A hysterectomy removes the uterus and so has serious implications—the patient cannot get pregnant, and if the ovaries are also removed, she will go into menopause.12
Another study compared women who received one of three treatments for fibroids: ablation; embolization and myomectomy. All three of these treatments try to save as much of the uterus as possible, and the study looked at how well the treatments delayed new or recurring symptoms and helped patients avoid follow-up treatments.13
Here are the results:13
- All three treatments worked about the same to prevent or delay new or recurring symptoms.
- Both uterine artery embolization and myomectomy were somewhat better than endometrial ablation at helping patients avoid follow-up treatments.
Misconception #4: Hysterectomy is the Definitive Cure
As we have already discussed, a hysterectomy will remove uterine fibroids, but only because it involves removing the entire uterus. A supracervical hysterectomy removes the upper part of the uterus, while a complete hysterectomy also includes removing the ovaries and cervix.9
There are certain risks and consequences:9
- A longer recovery time of up to eight weeks.
- A complete hysterectomy can bring on menopause.
- The surgery requires a hospital stay and general anesthesia.
- The woman can no longer get pregnant or carry a baby because she has no womb.
- A hysterectomy can cause damage to nearby organs and blood vessels.
- wound infections can occur along with a fever.
- Incontinence can become a problem after a hysterectomy. If the cervix is removed, it no longer supports the bladder and bowel, which can cause them to sink. Some women may notice pressure in the abdomen that they didn’t have before. There is also a greater risk of prolapse, organs moving down to the pelvic floor.
These implications must be discussed with the patient, who may want to explore alternatives that will spare the uterus while still dealing with fibroids. Age, number and size of fibroids, wanting to get pregnant, avoiding major surgery and desire for natural menopause are all considerations for the patient.
Misconception #5: Small Fibroids are Insignificant
While women are encouraged not to worry about fibroids—since they aren’t associated with an increased risk of uterine cancer and almost never develop into cancer—that doesn’t mean they should be ignored.1
In particular, women should seek medical attention if they have severe vaginal bleeding or sharp pelvic pain that comes on suddenly. Other symptoms of concern include pelvic pain that doesn’t go away; overly heavy, prolonged or painful periods; spotting or bleeding between periods; difficulty emptying the bladder; and anemia, or an unexplained low red blood cell count.1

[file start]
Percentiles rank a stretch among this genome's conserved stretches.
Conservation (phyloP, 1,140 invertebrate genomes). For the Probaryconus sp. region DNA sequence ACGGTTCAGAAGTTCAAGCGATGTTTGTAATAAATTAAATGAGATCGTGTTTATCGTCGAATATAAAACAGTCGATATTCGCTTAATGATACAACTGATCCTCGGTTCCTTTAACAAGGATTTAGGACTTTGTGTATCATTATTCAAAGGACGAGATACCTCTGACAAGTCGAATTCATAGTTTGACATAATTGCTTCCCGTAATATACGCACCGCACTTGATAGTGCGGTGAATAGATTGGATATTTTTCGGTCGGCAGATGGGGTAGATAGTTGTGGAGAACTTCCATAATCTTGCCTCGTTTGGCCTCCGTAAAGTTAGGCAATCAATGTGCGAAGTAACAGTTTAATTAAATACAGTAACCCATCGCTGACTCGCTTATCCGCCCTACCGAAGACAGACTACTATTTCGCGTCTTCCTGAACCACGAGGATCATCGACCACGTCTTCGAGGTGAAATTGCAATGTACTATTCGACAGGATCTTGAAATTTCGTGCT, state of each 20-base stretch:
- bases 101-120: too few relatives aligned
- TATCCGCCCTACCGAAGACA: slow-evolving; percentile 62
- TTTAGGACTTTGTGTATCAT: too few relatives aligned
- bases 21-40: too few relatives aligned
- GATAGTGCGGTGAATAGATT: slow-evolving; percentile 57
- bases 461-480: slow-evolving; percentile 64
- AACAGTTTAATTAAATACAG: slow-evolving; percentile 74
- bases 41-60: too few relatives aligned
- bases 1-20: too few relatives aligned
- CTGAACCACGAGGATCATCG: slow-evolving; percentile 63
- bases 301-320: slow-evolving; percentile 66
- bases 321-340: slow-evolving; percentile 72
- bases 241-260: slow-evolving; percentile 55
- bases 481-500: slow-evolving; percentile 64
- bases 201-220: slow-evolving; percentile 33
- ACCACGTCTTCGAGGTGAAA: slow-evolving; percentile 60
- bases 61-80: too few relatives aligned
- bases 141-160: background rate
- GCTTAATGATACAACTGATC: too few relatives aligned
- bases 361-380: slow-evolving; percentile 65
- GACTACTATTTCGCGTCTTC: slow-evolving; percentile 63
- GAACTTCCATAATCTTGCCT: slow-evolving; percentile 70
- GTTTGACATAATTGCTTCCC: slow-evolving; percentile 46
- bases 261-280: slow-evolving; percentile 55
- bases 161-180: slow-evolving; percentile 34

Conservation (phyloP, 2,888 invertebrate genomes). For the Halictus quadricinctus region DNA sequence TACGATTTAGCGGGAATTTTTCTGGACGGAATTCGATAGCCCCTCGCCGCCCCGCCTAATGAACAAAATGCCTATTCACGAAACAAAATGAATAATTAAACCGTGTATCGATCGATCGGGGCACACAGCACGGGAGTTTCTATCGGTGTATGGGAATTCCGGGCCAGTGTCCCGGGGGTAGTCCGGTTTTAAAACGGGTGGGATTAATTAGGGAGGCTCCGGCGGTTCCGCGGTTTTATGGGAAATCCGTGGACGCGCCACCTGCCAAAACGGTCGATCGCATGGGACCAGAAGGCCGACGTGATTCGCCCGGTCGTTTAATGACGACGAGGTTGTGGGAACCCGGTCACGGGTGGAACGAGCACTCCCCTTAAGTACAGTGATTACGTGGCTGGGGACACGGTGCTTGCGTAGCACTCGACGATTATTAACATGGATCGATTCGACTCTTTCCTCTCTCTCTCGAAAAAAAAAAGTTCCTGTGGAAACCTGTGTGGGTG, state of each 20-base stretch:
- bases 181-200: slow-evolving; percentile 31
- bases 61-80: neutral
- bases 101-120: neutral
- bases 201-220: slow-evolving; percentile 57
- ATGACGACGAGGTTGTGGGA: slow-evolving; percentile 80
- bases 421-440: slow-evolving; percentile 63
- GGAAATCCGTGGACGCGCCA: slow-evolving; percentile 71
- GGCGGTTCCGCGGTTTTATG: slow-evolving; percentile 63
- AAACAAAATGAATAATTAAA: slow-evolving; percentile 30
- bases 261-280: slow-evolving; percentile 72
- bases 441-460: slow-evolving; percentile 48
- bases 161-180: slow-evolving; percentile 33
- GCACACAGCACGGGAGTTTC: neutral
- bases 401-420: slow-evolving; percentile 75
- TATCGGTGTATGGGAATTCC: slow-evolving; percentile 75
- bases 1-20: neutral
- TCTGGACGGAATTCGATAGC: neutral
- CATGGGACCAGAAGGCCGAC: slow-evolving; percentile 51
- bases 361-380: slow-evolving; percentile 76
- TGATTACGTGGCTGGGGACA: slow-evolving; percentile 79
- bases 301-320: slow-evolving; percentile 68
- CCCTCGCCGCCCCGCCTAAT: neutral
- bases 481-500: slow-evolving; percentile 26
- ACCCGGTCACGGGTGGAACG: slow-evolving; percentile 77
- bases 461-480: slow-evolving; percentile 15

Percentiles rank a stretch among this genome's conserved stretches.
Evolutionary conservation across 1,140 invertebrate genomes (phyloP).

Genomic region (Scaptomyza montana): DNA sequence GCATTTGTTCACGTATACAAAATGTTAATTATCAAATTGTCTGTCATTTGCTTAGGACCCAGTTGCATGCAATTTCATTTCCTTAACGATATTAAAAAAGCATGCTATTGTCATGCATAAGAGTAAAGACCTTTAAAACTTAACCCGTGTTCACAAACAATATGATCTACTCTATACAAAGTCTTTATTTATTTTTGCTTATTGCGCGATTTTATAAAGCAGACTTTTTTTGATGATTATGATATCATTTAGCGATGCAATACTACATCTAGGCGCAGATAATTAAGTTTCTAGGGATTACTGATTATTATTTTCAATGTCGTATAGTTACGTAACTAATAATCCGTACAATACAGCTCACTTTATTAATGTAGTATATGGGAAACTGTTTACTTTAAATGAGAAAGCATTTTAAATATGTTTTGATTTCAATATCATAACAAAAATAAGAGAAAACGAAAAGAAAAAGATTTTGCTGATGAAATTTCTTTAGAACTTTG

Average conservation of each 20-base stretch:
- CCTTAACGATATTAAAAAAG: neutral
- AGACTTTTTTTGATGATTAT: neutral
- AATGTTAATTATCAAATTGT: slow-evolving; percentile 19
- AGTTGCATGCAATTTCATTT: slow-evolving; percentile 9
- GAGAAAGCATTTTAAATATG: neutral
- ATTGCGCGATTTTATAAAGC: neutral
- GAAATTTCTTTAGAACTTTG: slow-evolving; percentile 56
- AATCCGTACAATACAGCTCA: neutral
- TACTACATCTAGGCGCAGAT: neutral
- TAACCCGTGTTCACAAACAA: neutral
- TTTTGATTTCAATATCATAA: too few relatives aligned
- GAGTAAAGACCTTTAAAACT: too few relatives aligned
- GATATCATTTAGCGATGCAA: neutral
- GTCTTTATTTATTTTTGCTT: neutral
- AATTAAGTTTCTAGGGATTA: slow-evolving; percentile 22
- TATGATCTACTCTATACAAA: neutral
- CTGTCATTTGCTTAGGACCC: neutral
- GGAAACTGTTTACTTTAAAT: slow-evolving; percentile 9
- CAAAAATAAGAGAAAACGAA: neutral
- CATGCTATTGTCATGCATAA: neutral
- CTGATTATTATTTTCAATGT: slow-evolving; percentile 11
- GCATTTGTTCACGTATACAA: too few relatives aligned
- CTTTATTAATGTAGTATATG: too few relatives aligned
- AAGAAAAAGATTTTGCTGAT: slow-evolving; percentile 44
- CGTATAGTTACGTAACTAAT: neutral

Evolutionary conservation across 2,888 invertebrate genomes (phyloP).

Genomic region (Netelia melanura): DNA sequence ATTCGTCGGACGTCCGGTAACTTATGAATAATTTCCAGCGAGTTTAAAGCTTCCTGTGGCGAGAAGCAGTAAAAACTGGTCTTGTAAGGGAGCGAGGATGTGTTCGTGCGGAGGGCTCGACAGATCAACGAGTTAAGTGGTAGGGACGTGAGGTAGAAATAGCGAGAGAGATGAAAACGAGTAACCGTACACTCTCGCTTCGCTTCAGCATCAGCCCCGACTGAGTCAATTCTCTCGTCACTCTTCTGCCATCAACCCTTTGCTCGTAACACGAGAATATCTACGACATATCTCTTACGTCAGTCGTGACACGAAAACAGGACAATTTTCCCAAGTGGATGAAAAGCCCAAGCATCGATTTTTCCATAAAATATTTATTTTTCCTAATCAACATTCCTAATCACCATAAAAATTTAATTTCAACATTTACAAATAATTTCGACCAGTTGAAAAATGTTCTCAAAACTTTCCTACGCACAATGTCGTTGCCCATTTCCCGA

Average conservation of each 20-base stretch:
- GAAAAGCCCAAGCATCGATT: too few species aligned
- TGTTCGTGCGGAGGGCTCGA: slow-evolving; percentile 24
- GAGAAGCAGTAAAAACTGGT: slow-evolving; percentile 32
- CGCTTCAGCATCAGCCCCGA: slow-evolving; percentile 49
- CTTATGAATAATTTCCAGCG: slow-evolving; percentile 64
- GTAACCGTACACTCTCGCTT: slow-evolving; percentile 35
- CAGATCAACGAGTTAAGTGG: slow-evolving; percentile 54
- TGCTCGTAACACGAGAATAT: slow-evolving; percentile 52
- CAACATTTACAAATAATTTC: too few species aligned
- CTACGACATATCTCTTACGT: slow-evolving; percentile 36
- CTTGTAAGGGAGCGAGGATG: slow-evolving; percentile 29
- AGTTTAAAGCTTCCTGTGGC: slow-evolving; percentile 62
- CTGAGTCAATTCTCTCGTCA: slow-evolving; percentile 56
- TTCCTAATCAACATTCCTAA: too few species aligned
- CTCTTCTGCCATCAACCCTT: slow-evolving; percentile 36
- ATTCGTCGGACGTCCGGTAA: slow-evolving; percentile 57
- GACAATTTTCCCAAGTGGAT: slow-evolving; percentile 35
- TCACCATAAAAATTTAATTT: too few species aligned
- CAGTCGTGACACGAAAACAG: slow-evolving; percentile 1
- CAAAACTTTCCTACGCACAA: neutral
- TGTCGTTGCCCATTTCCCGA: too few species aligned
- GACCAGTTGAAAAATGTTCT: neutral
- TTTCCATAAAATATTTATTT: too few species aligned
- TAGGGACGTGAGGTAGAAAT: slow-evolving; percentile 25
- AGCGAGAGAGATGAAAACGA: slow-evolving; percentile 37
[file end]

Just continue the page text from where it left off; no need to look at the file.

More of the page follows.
Dealing with smaller fibroids may provide the following benefits:
- avoiding any future impact of fibroids on fertility and overall quality of life
- the ability to treat them with minimally invasive options
- better patient outcomes with early intervention
For instance, one study stated that there was a lower rate of second surgery when a “meticulous open technique” was used where even small palpable fibroids are removed before they have time to grow larger. It concluded that it was important to identify and remove small fibroids to prevent them from growing to a size that may later cause symptoms.11
While most uterine fibroids don’t cause serious complications, there is a chance of more concerning complications. Unmanageable pain, swelling of the abdomen or pelvic area, excessive bleeding that leads to anemia and risks to fertility are all reasons to deal with fibroids when they are diagnosed.12
Like many health conditions, open communication and patient education are vital to developing a treatment plan. The more doctors understand about fibroids, and pass that information on their patients, the better the outcome of any treatment plan.
The five misconceptions can be dispelled by obstetricians and gynecologists, improving patient care and empowering women with fibroids to choose the best option for their situation.
Women’s Pelvic Health issues are often not talked about due to embarrassment or lack of knowledge, leading women to believe they are alone on this journey. Whether you’re a woman suffering with fibroids or you’re treating someone with this condition, it’s important to remember that you’re not the only one. Don’t go through this journey alone.
There’s plenty of support, guidance and treatment options, including minimally invasive treatments offered by Caldera Medical, to help women regain confidence and live life to the fullest.